One place in this world exists where my parents' families merge, aside from the blood of my parents' offspring, and that's Chesed Shel Emeth, the Jewish cemetery in suburban St. Louis that was vandalized this weekend.
My paternal family's business sits across the street: the Rosenbloom Monument Company, which specializes in Jewish gravestones and which made not only the gravestones of my father's relatives in Chesed Shel Emeth but also of my mother's relatives. Both sides of my family found refuge in St. Louis as new immigrants in the late 19th and early 20th centuries, and both sides buried their dead there, in this cemetery, which is the most sacred place I know. I have laid many a stone down at the sites of those I knew and loved as well as at the sites of those I'd never met--the older generations, the immigrants who survived pogroms and hate crimes abroad, and hate crimes here, who deeply struggled and, in a few lucky cases, eventually thrived.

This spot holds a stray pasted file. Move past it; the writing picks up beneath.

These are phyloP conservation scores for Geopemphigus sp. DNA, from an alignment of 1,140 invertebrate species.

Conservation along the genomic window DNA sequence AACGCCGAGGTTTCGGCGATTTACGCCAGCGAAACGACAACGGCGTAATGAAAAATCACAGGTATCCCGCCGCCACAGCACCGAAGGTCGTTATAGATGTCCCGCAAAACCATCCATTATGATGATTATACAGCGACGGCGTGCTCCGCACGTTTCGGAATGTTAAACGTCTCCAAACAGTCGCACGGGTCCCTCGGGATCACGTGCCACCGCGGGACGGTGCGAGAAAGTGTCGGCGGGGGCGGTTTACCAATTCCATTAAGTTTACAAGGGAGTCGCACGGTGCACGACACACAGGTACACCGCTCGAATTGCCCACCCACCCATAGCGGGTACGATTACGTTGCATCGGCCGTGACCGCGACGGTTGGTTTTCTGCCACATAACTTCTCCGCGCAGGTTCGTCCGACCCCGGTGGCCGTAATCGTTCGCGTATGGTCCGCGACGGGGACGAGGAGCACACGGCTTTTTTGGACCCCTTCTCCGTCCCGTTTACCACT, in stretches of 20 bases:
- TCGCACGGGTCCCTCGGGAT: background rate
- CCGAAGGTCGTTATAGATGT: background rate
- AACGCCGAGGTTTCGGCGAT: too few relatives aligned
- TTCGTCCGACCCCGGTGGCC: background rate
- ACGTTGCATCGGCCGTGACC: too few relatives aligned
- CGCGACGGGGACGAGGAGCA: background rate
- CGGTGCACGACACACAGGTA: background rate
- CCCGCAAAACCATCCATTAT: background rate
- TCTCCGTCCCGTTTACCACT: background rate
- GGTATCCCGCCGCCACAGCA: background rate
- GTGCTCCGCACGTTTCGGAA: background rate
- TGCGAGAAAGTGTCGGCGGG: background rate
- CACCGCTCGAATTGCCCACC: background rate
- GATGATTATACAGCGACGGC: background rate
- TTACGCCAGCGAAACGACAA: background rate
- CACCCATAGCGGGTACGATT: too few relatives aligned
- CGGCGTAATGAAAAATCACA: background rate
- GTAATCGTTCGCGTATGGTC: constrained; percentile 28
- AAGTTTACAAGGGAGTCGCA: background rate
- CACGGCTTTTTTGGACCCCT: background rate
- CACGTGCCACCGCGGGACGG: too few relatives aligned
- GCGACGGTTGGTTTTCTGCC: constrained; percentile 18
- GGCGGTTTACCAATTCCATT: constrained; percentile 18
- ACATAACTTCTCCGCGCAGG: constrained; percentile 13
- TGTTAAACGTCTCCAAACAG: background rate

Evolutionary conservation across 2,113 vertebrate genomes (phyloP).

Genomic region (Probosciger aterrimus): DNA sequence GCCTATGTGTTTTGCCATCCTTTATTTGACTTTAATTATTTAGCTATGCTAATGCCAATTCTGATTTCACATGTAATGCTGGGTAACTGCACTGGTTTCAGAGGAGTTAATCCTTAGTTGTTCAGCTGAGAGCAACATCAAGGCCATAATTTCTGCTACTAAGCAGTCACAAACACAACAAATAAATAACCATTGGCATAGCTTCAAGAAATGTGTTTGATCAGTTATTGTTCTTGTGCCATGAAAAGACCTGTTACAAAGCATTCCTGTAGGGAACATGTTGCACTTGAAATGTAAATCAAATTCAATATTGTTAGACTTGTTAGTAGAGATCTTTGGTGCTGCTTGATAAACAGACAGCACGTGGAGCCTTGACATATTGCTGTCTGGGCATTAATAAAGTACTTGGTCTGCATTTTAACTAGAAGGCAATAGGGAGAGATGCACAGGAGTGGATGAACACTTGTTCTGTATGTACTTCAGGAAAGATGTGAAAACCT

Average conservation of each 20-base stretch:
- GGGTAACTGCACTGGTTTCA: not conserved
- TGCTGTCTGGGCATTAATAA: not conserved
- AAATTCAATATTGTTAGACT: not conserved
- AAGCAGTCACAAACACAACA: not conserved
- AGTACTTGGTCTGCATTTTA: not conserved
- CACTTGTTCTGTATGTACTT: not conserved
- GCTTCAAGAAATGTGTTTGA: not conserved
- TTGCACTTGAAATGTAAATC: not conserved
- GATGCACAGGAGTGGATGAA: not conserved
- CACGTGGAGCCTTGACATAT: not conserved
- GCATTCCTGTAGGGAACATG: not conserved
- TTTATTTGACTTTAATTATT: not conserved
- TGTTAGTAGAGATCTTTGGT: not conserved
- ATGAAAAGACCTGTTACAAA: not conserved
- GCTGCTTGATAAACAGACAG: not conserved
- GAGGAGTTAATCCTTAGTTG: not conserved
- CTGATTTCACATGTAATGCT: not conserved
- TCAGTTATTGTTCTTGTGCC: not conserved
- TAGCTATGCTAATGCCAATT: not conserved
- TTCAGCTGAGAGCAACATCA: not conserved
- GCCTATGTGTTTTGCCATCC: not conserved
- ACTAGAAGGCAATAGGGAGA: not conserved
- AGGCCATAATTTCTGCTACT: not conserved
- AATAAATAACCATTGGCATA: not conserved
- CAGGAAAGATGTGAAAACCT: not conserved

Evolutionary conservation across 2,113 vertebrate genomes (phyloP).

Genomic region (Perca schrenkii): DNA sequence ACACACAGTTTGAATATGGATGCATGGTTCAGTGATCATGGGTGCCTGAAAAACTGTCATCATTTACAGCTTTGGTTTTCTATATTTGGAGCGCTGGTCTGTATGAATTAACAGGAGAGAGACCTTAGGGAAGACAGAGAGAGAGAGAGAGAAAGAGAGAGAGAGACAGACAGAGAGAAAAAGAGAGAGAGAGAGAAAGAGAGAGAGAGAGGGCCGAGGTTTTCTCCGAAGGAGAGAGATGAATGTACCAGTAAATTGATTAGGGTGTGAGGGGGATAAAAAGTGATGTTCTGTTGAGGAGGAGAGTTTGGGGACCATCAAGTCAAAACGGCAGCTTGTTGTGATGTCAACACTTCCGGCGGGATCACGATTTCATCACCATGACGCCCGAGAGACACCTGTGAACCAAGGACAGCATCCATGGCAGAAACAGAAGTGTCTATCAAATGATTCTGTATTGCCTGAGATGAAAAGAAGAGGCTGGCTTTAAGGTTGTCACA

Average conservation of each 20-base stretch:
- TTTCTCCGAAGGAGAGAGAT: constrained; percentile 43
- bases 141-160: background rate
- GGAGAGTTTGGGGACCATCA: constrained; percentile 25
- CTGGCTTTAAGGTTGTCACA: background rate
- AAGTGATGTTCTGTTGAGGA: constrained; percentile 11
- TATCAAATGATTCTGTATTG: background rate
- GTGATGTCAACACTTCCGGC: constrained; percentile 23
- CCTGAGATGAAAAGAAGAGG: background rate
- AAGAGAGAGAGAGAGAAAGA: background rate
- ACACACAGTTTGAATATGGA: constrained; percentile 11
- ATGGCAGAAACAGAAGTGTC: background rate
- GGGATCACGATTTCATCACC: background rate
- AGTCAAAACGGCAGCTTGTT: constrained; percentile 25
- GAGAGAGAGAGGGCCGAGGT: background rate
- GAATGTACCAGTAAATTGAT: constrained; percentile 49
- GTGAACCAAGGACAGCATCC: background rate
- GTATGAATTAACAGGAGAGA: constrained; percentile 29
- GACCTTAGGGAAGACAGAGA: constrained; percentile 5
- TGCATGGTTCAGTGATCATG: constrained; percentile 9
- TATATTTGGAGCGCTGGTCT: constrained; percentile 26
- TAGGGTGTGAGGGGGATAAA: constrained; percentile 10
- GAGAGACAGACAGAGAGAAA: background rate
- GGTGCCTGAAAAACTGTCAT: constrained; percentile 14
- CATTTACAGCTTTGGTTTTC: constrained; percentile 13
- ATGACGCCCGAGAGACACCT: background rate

This personal grief taps the same wound opened after the vandalism of mosques, the swastikas found in subway cars, the turning away of refugees, the rounding up of immigrants. And that list barely scratches the surface. Too much.
Darla Himeles, a Philadelphia-based poet, translator, and essayist, can be read in recent issues of Women’s Review of Books, Bayou Magazine, Bedfellows, New Ohio Review, and Pittsburgh Poetry Review. She is a doctoral student in English at Temple University.